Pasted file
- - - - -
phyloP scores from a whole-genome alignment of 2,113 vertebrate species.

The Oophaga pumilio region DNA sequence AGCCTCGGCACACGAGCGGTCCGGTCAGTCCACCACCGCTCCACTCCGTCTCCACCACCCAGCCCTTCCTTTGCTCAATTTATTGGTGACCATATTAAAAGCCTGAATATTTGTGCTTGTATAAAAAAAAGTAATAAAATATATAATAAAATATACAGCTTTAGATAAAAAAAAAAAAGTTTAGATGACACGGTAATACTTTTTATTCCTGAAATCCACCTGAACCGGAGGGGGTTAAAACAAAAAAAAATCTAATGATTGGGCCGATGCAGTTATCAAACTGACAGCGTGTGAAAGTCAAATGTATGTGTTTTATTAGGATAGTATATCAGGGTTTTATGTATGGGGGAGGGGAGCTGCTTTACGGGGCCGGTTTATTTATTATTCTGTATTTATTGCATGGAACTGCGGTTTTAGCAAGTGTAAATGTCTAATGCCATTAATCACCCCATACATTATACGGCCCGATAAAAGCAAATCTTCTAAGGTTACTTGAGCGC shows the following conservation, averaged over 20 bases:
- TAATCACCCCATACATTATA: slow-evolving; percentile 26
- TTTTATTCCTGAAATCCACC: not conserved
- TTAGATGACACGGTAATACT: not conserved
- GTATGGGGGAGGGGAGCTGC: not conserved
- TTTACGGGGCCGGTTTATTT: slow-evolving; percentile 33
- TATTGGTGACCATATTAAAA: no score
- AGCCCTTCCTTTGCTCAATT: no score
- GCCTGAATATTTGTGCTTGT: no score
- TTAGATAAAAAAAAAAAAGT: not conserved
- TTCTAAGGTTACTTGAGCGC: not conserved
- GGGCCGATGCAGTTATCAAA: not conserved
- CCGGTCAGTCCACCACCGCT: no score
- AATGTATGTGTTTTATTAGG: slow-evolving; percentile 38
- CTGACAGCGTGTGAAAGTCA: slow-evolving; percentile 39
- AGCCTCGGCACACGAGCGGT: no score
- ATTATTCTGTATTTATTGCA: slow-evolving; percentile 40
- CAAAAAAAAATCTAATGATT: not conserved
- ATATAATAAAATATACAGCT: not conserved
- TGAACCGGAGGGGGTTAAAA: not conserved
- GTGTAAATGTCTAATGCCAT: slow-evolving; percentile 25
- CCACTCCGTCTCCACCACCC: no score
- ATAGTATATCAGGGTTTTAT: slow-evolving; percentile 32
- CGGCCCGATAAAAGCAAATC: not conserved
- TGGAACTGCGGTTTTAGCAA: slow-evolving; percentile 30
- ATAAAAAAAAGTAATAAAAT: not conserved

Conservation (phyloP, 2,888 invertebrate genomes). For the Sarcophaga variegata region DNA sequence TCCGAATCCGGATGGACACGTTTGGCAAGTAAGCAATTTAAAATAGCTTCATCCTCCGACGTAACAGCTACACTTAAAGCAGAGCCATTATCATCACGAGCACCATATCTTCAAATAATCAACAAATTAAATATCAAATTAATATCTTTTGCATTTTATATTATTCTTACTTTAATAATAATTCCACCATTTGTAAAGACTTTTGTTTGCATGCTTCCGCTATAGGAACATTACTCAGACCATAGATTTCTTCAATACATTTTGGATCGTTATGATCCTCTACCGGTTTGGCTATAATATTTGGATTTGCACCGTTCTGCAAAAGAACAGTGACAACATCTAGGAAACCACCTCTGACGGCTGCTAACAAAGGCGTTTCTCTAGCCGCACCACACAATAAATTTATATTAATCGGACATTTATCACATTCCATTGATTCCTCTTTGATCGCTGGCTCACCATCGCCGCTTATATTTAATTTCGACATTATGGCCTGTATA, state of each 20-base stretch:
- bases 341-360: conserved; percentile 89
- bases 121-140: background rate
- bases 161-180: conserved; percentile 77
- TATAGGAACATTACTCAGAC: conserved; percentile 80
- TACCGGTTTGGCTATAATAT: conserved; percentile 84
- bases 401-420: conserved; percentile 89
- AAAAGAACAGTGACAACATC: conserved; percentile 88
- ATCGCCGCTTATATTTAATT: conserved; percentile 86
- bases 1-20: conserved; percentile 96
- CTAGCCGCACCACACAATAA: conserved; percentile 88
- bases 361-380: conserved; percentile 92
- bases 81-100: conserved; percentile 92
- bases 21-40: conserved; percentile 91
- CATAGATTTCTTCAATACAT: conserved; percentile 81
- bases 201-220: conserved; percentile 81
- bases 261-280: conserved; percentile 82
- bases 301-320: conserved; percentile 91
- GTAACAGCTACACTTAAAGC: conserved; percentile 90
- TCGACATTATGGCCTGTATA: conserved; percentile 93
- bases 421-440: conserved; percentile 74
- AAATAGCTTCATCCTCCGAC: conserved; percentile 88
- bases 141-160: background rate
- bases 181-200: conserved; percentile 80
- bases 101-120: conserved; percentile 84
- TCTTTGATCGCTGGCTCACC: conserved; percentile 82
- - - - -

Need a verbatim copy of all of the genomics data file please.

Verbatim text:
phyloP scores from a whole-genome alignment of 2,113 vertebrate species.

The Oophaga pumilio region DNA sequence AGCCTCGGCACACGAGCGGTCCGGTCAGTCCACCACCGCTCCACTCCGTCTCCACCACCCAGCCCTTCCTTTGCTCAATTTATTGGTGACCATATTAAAAGCCTGAATATTTGTGCTTGTATAAAAAAAAGTAATAAAATATATAATAAAATATACAGCTTTAGATAAAAAAAAAAAAGTTTAGATGACACGGTAATACTTTTTATTCCTGAAATCCACCTGAACCGGAGGGGGTTAAAACAAAAAAAAATCTAATGATTGGGCCGATGCAGTTATCAAACTGACAGCGTGTGAAAGTCAAATGTATGTGTTTTATTAGGATAGTATATCAGGGTTTTATGTATGGGGGAGGGGAGCTGCTTTACGGGGCCGGTTTATTTATTATTCTGTATTTATTGCATGGAACTGCGGTTTTAGCAAGTGTAAATGTCTAATGCCATTAATCACCCCATACATTATACGGCCCGATAAAAGCAAATCTTCTAAGGTTACTTGAGCGC shows the following conservation, averaged over 20 bases:
- TAATCACCCCATACATTATA: slow-evolving; percentile 26
- TTTTATTCCTGAAATCCACC: not conserved
- TTAGATGACACGGTAATACT: not conserved
- GTATGGGGGAGGGGAGCTGC: not conserved
- TTTACGGGGCCGGTTTATTT: slow-evolving; percentile 33
- TATTGGTGACCATATTAAAA: no score
- AGCCCTTCCTTTGCTCAATT: no score
- GCCTGAATATTTGTGCTTGT: no score
- TTAGATAAAAAAAAAAAAGT: not conserved
- TTCTAAGGTTACTTGAGCGC: not conserved
- GGGCCGATGCAGTTATCAAA: not conserved
- CCGGTCAGTCCACCACCGCT: no score
- AATGTATGTGTTTTATTAGG: slow-evolving; percentile 38
- CTGACAGCGTGTGAAAGTCA: slow-evolving; percentile 39
- AGCCTCGGCACACGAGCGGT: no score
- ATTATTCTGTATTTATTGCA: slow-evolving; percentile 40
- CAAAAAAAAATCTAATGATT: not conserved
- ATATAATAAAATATACAGCT: not conserved
- TGAACCGGAGGGGGTTAAAA: not conserved
- GTGTAAATGTCTAATGCCAT: slow-evolving; percentile 25
- CCACTCCGTCTCCACCACCC: no score
- ATAGTATATCAGGGTTTTAT: slow-evolving; percentile 32
- CGGCCCGATAAAAGCAAATC: not conserved
- TGGAACTGCGGTTTTAGCAA: slow-evolving; percentile 30
- ATAAAAAAAAGTAATAAAAT: not conserved

Conservation (phyloP, 2,888 invertebrate genomes). For the Sarcophaga variegata region DNA sequence TCCGAATCCGGATGGACACGTTTGGCAAGTAAGCAATTTAAAATAGCTTCATCCTCCGACGTAACAGCTACACTTAAAGCAGAGCCATTATCATCACGAGCACCATATCTTCAAATAATCAACAAATTAAATATCAAATTAATATCTTTTGCATTTTATATTATTCTTACTTTAATAATAATTCCACCATTTGTAAAGACTTTTGTTTGCATGCTTCCGCTATAGGAACATTACTCAGACCATAGATTTCTTCAATACATTTTGGATCGTTATGATCCTCTACCGGTTTGGCTATAATATTTGGATTTGCACCGTTCTGCAAAAGAACAGTGACAACATCTAGGAAACCACCTCTGACGGCTGCTAACAAAGGCGTTTCTCTAGCCGCACCACACAATAAATTTATATTAATCGGACATTTATCACATTCCATTGATTCCTCTTTGATCGCTGGCTCACCATCGCCGCTTATATTTAATTTCGACATTATGGCCTGTATA, state of each 20-base stretch:
- bases 341-360: conserved; percentile 89
- bases 121-140: background rate
- bases 161-180: conserved; percentile 77
- TATAGGAACATTACTCAGAC: conserved; percentile 80
- TACCGGTTTGGCTATAATAT: conserved; percentile 84
- bases 401-420: conserved; percentile 89
- AAAAGAACAGTGACAACATC: conserved; percentile 88
- ATCGCCGCTTATATTTAATT: conserved; percentile 86
- bases 1-20: conserved; percentile 96
- CTAGCCGCACCACACAATAA: conserved; percentile 88
- bases 361-380: conserved; percentile 92
- bases 81-100: conserved; percentile 92
- bases 21-40: conserved; percentile 91
- CATAGATTTCTTCAATACAT: conserved; percentile 81
- bases 201-220: conserved; percentile 81
- bases 261-280: conserved; percentile 82
- bases 301-320: conserved; percentile 91
- GTAACAGCTACACTTAAAGC: conserved; percentile 90
- TCGACATTATGGCCTGTATA: conserved; percentile 93
- bases 421-440: conserved; percentile 74
- AAATAGCTTCATCCTCCGAC: conserved; percentile 88
- bases 141-160: background rate
- bases 181-200: conserved; percentile 80
- bases 101-120: conserved; percentile 84
- TCTTTGATCGCTGGCTCACC: conserved; percentile 82